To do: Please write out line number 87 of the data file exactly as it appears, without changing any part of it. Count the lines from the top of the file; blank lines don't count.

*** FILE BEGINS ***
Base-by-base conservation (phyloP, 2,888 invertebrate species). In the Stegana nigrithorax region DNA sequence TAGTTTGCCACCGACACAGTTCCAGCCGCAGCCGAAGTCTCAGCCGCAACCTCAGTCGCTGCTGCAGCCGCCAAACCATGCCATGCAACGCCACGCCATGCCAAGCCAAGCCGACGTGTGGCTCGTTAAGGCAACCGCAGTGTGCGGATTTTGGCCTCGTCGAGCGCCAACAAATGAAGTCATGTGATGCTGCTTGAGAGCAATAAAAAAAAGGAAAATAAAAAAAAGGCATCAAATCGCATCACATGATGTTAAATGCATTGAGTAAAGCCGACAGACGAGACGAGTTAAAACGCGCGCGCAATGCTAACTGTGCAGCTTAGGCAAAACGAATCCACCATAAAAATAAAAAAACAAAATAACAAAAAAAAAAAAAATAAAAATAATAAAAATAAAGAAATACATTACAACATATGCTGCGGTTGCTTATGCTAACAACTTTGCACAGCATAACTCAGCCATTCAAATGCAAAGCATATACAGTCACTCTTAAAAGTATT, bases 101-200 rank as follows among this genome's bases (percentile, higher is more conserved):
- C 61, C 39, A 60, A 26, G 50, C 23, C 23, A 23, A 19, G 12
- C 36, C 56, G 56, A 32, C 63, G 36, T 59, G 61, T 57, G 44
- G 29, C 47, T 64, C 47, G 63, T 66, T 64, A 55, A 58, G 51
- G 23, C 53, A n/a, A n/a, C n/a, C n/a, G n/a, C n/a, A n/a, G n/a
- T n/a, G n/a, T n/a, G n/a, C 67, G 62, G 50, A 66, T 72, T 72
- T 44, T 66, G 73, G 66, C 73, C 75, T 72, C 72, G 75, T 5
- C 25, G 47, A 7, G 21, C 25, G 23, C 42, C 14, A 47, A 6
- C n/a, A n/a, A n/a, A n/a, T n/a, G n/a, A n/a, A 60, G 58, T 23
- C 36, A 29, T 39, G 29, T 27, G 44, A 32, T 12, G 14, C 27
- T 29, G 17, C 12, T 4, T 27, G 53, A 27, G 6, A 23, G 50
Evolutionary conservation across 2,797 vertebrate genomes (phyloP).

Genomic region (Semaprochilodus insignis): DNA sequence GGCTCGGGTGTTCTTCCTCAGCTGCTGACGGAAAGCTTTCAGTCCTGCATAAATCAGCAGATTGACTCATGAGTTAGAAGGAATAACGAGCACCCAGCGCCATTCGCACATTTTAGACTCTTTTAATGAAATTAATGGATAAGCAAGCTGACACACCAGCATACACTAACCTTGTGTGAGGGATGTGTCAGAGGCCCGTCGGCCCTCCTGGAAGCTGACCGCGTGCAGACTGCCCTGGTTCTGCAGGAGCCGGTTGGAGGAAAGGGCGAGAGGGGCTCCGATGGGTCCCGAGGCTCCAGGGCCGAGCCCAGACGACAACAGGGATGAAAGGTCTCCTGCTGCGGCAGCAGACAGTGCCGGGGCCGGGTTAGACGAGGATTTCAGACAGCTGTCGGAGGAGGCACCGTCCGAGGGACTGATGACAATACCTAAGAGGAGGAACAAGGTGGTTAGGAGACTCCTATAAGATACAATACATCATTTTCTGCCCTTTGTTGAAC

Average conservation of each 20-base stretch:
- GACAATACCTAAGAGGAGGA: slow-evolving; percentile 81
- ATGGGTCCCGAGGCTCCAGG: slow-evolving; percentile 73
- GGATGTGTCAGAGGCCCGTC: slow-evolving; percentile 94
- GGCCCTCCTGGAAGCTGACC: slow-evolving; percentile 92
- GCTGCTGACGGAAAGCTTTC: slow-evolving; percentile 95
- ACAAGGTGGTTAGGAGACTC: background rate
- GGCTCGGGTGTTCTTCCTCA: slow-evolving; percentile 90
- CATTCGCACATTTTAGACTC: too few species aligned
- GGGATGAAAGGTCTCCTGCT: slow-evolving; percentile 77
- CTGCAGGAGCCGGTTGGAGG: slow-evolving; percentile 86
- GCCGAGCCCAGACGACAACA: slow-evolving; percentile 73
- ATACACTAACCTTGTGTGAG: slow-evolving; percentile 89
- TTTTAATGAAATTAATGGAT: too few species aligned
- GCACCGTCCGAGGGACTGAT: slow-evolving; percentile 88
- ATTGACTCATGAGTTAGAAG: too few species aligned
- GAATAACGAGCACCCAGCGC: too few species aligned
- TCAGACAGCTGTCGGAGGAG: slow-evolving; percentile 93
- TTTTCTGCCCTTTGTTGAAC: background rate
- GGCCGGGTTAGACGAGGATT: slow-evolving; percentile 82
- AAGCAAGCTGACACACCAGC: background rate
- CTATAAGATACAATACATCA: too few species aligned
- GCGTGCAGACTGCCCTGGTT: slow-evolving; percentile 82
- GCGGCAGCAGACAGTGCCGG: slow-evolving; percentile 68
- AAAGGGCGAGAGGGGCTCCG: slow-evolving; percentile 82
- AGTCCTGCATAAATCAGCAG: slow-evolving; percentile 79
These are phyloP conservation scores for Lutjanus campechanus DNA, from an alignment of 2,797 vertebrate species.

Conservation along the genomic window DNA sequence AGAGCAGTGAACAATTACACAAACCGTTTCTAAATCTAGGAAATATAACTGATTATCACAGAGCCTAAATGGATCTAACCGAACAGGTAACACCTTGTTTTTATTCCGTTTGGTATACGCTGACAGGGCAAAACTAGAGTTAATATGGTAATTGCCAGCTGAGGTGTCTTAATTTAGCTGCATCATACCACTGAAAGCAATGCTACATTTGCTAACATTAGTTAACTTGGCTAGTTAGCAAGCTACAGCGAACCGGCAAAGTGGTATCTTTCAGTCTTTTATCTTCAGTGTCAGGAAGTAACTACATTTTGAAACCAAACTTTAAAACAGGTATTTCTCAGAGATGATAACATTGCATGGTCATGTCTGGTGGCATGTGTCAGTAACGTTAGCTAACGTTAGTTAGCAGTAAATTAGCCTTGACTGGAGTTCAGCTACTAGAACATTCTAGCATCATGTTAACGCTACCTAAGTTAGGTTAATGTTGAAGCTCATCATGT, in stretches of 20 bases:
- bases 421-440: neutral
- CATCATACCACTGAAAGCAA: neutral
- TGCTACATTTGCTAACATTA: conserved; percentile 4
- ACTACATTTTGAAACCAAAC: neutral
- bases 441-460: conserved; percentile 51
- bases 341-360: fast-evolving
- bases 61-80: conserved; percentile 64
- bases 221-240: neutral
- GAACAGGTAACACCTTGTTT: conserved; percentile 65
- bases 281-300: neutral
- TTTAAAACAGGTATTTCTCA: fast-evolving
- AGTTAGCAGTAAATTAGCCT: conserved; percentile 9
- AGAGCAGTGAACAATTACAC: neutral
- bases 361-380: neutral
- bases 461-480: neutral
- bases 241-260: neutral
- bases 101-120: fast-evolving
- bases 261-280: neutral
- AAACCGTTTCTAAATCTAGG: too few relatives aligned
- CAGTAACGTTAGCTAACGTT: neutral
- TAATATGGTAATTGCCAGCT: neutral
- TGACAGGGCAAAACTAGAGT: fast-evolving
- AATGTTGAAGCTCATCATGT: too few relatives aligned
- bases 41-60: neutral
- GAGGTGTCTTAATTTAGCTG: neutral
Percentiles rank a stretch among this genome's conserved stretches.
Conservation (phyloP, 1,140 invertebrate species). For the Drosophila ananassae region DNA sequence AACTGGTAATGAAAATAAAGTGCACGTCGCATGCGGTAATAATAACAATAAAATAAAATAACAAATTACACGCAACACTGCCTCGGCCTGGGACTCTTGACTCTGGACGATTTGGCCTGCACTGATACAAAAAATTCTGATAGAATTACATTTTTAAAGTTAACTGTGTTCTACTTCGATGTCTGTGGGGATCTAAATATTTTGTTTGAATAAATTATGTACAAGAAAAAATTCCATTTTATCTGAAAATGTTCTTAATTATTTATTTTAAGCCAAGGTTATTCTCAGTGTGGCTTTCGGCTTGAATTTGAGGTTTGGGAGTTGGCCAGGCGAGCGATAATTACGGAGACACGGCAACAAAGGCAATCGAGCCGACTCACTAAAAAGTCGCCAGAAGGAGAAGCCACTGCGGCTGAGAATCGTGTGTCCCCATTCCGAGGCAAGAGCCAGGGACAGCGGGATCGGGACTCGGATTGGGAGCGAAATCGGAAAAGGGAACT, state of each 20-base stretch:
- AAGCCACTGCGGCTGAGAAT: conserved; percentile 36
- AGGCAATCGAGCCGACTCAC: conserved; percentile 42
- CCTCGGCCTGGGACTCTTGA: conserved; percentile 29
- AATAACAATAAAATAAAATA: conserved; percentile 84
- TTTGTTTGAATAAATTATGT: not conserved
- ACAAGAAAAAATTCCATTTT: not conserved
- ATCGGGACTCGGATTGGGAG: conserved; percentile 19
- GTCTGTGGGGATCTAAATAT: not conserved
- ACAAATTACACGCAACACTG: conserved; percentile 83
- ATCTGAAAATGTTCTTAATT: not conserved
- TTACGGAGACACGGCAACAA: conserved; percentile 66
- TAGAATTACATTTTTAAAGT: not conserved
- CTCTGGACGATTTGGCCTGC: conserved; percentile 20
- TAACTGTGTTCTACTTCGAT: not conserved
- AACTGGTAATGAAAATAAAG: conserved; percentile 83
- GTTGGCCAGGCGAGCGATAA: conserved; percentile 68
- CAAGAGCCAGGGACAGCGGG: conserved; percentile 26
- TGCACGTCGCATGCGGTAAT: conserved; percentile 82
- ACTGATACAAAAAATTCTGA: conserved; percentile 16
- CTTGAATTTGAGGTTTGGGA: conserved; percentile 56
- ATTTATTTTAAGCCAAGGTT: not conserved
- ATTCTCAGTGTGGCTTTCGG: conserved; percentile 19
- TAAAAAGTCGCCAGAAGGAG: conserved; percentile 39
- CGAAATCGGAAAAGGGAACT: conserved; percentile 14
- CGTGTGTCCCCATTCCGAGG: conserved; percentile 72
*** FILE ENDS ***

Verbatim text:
- ACTGATACAAAAAATTCTGA: conserved; percentile 16